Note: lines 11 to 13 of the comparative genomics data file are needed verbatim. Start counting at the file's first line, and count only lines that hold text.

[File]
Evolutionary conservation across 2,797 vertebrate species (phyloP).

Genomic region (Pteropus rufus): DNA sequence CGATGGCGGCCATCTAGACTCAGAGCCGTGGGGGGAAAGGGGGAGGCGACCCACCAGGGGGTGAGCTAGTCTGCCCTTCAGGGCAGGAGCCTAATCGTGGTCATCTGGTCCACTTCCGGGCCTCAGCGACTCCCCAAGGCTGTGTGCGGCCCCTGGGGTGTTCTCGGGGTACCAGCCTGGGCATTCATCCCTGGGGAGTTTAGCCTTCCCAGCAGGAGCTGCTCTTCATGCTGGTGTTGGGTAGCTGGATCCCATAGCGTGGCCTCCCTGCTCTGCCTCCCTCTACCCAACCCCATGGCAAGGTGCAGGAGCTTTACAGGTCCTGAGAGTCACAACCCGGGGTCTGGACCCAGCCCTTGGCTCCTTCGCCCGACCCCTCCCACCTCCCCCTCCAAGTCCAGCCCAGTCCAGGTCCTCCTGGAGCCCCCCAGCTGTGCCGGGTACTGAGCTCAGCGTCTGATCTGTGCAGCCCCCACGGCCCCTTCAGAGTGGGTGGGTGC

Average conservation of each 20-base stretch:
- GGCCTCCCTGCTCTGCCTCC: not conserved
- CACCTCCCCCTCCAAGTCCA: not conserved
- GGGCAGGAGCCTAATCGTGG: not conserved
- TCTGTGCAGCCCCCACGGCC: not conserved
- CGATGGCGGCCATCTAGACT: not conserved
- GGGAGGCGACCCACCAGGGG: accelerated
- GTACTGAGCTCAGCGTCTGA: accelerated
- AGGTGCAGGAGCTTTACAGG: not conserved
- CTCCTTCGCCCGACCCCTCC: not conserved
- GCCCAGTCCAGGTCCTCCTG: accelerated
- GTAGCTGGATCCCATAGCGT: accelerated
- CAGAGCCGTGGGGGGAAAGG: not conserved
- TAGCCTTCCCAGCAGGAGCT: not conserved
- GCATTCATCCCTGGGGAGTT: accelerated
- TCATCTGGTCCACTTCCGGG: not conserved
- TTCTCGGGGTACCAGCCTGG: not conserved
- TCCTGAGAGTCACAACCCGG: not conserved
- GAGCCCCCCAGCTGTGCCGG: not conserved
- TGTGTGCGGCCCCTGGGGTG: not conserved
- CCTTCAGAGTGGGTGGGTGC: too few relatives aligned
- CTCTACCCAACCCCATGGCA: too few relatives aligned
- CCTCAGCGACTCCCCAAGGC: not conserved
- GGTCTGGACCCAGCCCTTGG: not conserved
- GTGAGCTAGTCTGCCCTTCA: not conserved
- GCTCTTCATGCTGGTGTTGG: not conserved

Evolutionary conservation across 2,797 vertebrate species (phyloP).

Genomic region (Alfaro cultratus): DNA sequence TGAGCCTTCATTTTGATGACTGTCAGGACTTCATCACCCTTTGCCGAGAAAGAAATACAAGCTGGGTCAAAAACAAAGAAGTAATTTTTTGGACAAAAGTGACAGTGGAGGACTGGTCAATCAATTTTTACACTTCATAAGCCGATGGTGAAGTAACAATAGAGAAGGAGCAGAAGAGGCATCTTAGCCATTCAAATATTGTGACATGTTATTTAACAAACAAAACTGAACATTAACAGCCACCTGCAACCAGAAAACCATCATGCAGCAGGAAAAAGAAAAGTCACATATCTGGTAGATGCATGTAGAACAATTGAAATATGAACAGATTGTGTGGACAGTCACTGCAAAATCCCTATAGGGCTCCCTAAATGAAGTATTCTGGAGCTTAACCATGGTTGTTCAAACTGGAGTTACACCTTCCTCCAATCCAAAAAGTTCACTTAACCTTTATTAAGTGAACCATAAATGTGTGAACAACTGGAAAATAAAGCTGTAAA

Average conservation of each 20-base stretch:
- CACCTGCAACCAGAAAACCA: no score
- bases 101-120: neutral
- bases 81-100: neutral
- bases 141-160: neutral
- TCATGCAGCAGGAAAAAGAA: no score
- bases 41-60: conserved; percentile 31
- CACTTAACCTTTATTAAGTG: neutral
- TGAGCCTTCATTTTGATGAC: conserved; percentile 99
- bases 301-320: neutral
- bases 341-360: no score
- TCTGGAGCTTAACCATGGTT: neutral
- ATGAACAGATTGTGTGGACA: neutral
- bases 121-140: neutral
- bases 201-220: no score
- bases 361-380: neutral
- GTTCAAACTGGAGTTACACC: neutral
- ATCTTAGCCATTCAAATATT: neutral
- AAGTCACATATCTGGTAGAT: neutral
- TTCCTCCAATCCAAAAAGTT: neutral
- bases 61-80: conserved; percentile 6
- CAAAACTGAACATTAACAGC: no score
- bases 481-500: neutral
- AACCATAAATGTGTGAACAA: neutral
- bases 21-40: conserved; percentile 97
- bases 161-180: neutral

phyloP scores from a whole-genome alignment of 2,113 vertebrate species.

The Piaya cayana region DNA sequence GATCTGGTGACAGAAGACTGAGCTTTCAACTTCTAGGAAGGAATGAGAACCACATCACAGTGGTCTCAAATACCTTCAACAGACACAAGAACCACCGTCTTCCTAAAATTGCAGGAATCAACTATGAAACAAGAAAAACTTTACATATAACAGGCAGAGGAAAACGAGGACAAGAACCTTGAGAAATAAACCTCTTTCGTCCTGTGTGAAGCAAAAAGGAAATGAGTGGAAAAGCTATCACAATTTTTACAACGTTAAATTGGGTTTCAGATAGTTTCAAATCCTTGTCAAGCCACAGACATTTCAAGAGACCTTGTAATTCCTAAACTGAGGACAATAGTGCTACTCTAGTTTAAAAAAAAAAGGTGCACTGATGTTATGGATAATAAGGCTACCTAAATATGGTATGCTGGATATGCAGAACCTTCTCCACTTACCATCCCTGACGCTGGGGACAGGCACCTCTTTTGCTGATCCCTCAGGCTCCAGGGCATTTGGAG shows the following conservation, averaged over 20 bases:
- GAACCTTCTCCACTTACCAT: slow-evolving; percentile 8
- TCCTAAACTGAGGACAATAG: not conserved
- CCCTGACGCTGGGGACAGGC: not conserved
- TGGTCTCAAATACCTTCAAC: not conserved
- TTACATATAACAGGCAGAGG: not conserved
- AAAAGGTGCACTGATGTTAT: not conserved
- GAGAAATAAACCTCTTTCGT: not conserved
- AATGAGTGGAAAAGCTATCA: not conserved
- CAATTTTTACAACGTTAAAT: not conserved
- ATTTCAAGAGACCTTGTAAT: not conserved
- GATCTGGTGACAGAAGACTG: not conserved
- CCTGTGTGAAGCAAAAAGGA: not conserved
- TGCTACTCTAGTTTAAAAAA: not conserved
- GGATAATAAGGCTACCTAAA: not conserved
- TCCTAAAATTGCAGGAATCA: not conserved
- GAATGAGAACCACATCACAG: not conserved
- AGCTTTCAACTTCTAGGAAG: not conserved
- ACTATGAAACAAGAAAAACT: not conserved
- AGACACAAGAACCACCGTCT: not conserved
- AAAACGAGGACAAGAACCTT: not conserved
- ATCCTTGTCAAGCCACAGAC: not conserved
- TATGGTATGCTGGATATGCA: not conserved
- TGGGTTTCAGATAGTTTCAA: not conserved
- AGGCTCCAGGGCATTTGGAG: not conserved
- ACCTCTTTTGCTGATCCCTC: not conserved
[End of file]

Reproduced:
- AGGTGCAGGAGCTTTACAGG: not conserved
- CTCCTTCGCCCGACCCCTCC: not conserved
- GCCCAGTCCAGGTCCTCCTG: accelerated